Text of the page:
(Sample Material) Study Kit on Current Affairs for UPSC Mains Exam: Ethics & Integrity: Reforming Public Services: Embracing A New Management Philosophy
(Sample Material) Study Kit on Current Affairs for UPSC Mains Examination
Ethics & Integrity: Reforming Public Services: Embracing A New Management Philosophy
Quality of governance is increasingly being realized as the primary reason behind the success stories of advanced countries of the West. It is widely perceived that India’s dismal record in economic and social development is largely due to poor performance of public services. The administrative machinery is not designed to provide people friendly services, as inefficiency and malfunctioning is marbled into the bureaucracy. The Second Administrative Reforms Commission (l0th Report on Personnel Administration, 2008) had observed, “Often systematic rigidities, needless complexities and over- centralization make public servants ineffective and helpless in achieving positive outcomes. On the other hand, negative power of abuse of authority through flagrant violation of law, petty tyranny and nuisance value is virtually unchecked.”
One of the big challenges that we face in the country today is to reform the public management systems. A large part of the problem is due to our following the Weberian model of bureaucracy which we inherited from the British. The Weberian bureaucracy constitutes a ‘career with a system of promotion based on seniority, fixed remuneration for officials with a right of pension, organized as hierarchy and adhering to rigid rules. Experience has shown that old fashioned bureaucracies are unresponsive to people’s need, as .they are embroiled in red tape and formalism, love tradition and stand for conservatism and status quo. Today’s environment, where developments in the field of computers, electronics and avionics have crushed time and space, demand institutions which are extremely flexible and adaptable, so that they are capable of delivering high quality services to the people and meet multiple challenges in a complex globalized world. Commonwealth countries such as UK, New Zealand, Australia, Canada, Singapore have discarded the Weberian model of bureaucracy and embraced a new philosophy known as New Public Management, with dramatic increase in public service efficiency. The main component of NPM philosophy is devolution of authority, performance contracting and customer focus.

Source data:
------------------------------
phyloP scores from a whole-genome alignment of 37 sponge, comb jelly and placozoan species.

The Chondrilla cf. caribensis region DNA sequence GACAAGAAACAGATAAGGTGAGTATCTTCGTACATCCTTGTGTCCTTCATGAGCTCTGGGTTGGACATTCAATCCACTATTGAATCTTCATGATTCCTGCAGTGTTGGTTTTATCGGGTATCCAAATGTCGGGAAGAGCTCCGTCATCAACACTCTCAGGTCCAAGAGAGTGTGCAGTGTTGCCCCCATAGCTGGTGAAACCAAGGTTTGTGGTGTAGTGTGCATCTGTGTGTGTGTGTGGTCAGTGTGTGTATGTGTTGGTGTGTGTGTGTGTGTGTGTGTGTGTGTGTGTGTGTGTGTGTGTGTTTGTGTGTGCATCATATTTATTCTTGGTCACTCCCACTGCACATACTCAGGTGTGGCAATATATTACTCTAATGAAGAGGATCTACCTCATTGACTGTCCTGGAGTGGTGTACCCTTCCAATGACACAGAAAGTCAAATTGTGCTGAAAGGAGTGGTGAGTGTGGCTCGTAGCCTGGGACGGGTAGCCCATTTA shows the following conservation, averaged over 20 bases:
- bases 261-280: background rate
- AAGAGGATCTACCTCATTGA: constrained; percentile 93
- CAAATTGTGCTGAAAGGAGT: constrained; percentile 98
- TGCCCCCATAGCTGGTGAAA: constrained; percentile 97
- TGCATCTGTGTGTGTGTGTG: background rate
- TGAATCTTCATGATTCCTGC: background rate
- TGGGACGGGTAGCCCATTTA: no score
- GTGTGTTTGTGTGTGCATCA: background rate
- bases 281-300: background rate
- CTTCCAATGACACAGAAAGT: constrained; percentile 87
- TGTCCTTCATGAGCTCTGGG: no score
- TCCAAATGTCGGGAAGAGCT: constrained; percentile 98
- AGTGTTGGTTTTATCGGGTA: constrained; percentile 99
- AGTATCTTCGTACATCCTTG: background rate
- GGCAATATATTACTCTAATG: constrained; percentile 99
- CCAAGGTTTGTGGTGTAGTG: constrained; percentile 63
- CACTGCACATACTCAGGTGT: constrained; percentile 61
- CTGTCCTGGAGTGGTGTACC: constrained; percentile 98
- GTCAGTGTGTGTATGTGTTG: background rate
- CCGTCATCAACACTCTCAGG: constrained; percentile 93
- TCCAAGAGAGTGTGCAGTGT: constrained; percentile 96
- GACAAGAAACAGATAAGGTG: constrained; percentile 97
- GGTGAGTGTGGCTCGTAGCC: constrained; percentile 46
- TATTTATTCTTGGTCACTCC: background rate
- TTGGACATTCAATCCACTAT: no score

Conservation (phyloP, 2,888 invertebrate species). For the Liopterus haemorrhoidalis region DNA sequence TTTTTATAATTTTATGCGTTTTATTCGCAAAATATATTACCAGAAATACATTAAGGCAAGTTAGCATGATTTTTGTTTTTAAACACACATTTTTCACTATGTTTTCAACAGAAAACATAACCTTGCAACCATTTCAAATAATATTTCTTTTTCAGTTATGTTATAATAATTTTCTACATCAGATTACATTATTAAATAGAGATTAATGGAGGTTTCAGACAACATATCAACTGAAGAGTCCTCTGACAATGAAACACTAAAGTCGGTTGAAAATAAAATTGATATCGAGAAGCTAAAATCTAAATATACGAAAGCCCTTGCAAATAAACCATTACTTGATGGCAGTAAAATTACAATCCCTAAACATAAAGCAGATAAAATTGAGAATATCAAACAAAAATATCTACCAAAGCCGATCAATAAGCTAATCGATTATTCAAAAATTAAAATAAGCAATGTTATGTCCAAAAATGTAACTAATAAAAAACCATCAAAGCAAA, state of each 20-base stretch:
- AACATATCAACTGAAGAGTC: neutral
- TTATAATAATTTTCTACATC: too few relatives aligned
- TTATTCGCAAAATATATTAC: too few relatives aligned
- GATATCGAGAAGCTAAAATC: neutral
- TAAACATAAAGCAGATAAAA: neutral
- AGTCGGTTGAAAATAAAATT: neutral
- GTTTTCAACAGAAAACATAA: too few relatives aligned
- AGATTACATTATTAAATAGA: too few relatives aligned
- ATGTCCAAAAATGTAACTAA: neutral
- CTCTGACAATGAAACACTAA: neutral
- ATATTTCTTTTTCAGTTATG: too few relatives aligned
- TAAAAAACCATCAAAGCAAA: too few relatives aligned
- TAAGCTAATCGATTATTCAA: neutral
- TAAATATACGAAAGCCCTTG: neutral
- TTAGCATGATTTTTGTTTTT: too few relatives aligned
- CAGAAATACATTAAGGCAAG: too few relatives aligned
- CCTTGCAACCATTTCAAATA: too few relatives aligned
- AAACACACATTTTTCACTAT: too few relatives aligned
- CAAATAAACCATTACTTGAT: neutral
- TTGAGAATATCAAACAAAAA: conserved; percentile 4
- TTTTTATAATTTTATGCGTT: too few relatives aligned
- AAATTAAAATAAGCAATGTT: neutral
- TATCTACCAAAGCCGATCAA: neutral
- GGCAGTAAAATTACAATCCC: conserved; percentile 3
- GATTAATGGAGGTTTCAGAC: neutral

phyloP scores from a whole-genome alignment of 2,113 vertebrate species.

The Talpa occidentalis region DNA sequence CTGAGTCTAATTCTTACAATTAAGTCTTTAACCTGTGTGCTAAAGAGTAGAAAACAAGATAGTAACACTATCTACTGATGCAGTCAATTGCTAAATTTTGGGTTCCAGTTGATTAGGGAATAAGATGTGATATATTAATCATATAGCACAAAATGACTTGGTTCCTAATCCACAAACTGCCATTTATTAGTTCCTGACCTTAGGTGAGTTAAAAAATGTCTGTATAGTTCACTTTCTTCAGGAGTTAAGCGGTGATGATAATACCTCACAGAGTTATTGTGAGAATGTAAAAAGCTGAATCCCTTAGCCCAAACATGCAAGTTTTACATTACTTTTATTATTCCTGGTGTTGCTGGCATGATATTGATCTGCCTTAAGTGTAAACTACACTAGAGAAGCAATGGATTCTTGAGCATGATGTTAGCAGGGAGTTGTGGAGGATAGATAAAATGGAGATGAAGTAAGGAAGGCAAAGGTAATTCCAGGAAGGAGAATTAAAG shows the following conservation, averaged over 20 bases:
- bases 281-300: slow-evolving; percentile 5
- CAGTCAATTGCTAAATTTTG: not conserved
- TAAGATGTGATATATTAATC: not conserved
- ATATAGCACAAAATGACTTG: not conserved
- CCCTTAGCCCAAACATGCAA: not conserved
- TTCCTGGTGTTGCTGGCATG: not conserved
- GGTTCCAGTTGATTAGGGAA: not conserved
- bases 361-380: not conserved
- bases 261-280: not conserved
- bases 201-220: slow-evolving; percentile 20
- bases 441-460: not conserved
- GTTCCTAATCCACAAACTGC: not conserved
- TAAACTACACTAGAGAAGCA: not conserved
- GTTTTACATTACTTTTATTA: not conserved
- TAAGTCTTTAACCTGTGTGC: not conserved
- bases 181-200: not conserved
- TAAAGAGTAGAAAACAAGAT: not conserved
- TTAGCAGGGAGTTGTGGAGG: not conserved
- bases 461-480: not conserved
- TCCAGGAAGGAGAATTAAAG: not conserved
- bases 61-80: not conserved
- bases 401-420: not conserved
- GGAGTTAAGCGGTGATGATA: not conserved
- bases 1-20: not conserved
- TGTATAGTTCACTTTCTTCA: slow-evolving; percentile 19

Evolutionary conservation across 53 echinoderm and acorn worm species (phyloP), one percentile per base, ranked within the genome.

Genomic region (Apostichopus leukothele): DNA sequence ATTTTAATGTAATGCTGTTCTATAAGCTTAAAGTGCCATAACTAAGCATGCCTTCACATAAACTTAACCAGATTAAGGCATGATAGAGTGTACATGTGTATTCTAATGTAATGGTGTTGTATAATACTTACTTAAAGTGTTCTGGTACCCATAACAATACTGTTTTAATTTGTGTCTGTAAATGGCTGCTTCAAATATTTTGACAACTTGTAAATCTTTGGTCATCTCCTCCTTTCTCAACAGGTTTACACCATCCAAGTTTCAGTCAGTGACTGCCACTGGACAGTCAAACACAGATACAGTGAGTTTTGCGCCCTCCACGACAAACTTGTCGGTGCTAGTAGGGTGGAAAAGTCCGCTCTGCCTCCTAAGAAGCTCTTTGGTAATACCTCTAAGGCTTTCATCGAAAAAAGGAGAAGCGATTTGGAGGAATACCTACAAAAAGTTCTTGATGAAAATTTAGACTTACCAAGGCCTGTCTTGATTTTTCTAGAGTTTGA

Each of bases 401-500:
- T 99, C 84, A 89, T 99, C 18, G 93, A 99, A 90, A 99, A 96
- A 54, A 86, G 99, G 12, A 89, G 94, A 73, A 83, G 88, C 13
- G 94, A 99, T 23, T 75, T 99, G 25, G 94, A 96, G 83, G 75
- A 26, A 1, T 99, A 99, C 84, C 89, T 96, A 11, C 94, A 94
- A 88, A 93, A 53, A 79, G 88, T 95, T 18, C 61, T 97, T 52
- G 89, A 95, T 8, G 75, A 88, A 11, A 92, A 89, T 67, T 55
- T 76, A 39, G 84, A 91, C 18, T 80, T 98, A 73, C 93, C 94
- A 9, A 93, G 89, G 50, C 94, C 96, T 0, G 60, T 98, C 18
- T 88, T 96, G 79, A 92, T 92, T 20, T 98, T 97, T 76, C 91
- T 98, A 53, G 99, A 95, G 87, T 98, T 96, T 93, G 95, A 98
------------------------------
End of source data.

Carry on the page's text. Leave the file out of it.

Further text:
In India, several high level committees and commissions consisting of eminent men, have come out with laudable recommendations to reform public management systems but most of their recommendations have remained unimplemented. As a result, we are trapped in an outdated bureaucratic machine for which the people of this country are paying a heavy price. The main reasons for poor functioning of public services are absence of accountability, outdated laws, rules and procedures, high degree of centralization, poor work culture, lack of professionalism and politicization of services. It is time we bring fundamental reform in public administration and embrace a new philosophy of management.
Bringing Accountability in Public Services
One of the main reasons for poor performance of public services is the lack of accountability. Accountability can be brought about by: (a) linking promotion and career advancement of an officer with actual performance on the job, (b) bringing competition in, civil services and (c) enforcing strict disciplinary regime.
Today in public services, there is hardly any emphasis on job performance and incentive for hard and meritorious work. The roles relating to promotion with excessive reliance on Annual Confidential Reports (ACR) are so framed that everyone gets h is promotion when Vis turn comes and encourages mediocrity. The Second Administrative Reforms Commission (ARC) noted that the existing system of performance appraisal is unsatisfactory and has suggested that it should be transparent with 360 degree feed-back, there should be numerical rating on the pattern of Armed Forces and an independent third party be associated with the assessment. ARC’s most important suggestion is a comprehensive in-depth assessment at important milestones in an officer’s career - first review be done on completion of 14 years of service, and another on completion of 20 years. If he/she is found unfit after second review, the service may be terminated. A government servant’s promotion, career advancement and continuance in service should be linked to his actual performance on the job and the dead wood should be weeded out.
Competition and Specialist Knowledge for Senior Level Appointments